Secure by Design
Secure By Design
Guests Dan Bergh Johnsson, Daniel Deogun, and Daniel Sawano join host Jessica Kerr to discuss their book
Daniel: “There’s a lot of good designs which come naturally to us as programmers but which has the interesting side effect that they also prevent security-related bugs.”
The panel discusses domain primitives as an example of coding practices that naturally provide security through good design.
Dan Bergh: “It’s a good starting point to understand that using domain-driven design not only makes your code more expressive, solves more domain problems. Even though these designs were not crafted to address security to start with, they’ve also had that as a side effect.”
Jessica: “I love that what you’re recommending in this part is to think harder about what you do want in the system, express that in the code, and suddenly a bunch of things that you don’t want in the system just aren’t.”
The panel talks about the ways in which testing contributes to secure design.
Daniel Sawano: “It tends to be so much easier and more robust if you start defining your own domain types.”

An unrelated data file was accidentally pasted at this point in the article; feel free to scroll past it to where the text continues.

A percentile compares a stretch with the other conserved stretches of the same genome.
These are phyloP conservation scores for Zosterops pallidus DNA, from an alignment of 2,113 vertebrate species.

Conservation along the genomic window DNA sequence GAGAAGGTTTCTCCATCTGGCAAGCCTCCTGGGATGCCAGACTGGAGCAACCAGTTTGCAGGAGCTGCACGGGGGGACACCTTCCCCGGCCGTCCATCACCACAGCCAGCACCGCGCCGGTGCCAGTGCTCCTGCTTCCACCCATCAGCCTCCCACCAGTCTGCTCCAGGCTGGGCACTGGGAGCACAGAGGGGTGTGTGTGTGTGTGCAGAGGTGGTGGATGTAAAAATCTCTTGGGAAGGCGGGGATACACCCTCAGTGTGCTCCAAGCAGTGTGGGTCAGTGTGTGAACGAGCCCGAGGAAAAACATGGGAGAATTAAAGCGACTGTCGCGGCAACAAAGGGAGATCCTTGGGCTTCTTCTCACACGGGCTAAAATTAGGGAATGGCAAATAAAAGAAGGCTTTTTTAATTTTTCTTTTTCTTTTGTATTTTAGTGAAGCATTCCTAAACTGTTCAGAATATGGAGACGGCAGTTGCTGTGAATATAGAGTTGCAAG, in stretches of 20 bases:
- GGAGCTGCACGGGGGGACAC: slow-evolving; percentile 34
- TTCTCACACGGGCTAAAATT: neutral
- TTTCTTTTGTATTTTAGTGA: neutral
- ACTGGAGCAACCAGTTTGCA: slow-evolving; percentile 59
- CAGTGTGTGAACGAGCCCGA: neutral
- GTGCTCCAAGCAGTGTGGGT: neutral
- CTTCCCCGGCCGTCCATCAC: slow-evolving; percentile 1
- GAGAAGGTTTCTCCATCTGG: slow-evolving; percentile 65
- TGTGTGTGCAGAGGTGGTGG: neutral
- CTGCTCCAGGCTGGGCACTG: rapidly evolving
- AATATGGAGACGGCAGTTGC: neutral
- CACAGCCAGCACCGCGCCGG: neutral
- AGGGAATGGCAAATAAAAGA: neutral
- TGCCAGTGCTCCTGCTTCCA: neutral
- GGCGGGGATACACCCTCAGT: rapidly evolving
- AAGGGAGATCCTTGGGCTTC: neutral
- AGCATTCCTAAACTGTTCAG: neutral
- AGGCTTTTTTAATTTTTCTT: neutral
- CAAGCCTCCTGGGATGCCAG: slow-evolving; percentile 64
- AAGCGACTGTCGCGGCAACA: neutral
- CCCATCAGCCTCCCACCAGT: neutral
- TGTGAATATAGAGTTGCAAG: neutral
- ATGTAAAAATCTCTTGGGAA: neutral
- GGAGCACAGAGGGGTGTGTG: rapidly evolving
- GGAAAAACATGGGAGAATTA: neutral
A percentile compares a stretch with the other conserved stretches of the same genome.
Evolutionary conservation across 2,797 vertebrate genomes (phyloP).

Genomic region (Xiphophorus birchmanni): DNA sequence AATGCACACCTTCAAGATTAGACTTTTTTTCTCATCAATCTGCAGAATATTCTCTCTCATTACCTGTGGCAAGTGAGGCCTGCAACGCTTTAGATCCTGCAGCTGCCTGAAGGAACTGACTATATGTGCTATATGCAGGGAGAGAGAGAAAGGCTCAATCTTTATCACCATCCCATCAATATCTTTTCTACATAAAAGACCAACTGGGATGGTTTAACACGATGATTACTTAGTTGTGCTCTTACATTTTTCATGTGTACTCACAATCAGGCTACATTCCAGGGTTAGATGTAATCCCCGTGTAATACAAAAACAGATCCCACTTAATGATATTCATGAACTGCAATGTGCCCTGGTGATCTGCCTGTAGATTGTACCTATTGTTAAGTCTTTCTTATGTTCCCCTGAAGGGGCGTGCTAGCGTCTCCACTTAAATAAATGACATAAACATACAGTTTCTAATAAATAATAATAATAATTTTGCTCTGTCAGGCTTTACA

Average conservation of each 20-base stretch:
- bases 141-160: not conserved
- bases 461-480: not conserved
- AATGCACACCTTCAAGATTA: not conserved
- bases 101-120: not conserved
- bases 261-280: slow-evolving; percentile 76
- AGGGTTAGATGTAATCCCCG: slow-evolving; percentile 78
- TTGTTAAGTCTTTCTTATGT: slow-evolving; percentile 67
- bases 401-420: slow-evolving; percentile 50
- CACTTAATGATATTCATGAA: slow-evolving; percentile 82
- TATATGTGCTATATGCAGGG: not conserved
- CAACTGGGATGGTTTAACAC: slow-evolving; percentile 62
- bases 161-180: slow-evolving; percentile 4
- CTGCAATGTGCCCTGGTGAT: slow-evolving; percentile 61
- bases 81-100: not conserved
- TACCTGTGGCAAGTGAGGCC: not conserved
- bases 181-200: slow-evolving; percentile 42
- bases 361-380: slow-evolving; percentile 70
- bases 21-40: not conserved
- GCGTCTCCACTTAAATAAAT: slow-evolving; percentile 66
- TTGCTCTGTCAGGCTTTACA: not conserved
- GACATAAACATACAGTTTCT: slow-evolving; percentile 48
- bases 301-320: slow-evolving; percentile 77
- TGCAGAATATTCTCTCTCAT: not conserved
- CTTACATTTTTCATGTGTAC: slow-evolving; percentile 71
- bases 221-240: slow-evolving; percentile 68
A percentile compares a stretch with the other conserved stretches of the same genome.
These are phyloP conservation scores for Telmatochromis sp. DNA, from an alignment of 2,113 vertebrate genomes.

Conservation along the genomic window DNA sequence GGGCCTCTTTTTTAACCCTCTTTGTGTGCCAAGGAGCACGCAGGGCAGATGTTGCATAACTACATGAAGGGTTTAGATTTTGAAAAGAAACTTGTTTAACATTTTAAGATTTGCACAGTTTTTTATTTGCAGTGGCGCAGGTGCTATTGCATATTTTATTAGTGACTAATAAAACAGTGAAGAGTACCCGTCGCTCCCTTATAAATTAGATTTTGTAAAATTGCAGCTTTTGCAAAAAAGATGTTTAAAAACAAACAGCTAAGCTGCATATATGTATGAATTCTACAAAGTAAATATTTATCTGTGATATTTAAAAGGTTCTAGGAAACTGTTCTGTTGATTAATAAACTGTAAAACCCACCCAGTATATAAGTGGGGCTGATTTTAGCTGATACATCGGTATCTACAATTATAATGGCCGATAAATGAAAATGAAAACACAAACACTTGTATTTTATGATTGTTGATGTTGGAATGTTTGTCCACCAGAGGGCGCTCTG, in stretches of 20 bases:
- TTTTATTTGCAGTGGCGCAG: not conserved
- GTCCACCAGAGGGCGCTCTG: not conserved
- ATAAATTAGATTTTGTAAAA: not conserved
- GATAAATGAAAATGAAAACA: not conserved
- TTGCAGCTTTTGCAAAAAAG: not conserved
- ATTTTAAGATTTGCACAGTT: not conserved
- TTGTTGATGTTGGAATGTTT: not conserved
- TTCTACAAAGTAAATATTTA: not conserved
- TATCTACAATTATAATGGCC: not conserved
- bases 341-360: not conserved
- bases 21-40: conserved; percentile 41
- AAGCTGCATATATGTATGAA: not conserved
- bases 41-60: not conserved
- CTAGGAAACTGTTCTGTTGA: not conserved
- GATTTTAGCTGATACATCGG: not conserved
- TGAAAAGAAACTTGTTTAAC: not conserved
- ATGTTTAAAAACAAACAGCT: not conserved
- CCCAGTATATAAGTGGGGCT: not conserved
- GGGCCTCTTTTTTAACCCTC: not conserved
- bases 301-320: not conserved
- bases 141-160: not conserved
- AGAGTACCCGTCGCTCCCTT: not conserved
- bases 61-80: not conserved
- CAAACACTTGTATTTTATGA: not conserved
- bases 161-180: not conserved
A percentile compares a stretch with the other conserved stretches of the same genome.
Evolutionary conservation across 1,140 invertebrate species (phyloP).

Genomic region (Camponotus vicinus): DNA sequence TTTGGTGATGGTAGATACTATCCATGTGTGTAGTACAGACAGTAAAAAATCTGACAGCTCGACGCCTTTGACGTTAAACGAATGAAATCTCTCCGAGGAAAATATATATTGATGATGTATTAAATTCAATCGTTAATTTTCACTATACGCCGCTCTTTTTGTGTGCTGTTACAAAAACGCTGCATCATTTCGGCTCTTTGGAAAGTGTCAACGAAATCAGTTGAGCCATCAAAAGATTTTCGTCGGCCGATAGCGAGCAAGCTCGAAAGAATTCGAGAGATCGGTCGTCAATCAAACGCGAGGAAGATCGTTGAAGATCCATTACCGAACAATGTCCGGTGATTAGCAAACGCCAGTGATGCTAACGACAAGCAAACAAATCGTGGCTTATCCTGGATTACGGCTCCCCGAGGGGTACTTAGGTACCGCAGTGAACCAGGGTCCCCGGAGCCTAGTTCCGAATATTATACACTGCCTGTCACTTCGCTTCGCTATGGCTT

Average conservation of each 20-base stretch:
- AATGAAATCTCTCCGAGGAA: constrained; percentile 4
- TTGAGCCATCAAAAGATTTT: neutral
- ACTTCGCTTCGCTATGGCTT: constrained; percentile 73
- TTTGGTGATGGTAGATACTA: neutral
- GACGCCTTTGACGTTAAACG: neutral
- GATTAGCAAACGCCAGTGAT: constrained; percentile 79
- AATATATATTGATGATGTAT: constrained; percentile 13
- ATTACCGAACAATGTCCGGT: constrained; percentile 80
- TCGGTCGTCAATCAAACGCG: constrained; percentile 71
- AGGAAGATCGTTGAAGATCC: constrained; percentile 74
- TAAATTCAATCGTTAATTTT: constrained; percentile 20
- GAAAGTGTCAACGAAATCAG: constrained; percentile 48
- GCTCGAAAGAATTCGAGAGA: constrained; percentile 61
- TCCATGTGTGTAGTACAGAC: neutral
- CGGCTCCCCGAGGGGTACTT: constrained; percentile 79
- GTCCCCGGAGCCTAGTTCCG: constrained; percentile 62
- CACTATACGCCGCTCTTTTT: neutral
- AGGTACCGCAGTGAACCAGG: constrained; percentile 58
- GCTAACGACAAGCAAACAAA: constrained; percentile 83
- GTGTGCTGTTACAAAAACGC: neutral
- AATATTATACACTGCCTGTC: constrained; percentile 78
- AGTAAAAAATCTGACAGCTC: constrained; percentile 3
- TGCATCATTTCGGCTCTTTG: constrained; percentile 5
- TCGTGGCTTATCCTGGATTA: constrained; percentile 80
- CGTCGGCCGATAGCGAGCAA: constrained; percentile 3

The panel discusses the benefits of immutability.
Dan Berg: “It’s possible to…configure and mutate them until they are kind of safe-ish.”
Jessica: “Kind of safe-ish?”
Dan Berg: “Well, we are on a DevOps podcast.”
The panel talks about the security implications of logging practices.
Daniel Deogan: “One thing that’s very important is that if you log input directly into your logs, it becomes an attack surface for second-order injection attacks.”
Dan Bergh: “It’s a perfect launchpad for doing a really, really hard attack inside your system.”
Daniel Deogan: “The common mistake that many developers do is that they more or less dump inputs blindly.”
Jessica: “We have this illusion that logging is simple, but it isn’t.”
The panel discusses the chapter on cloud thinking.
Dan Bergh: “In a way, we’re instructing the system to become more intelligent.”
The book is in its entirety.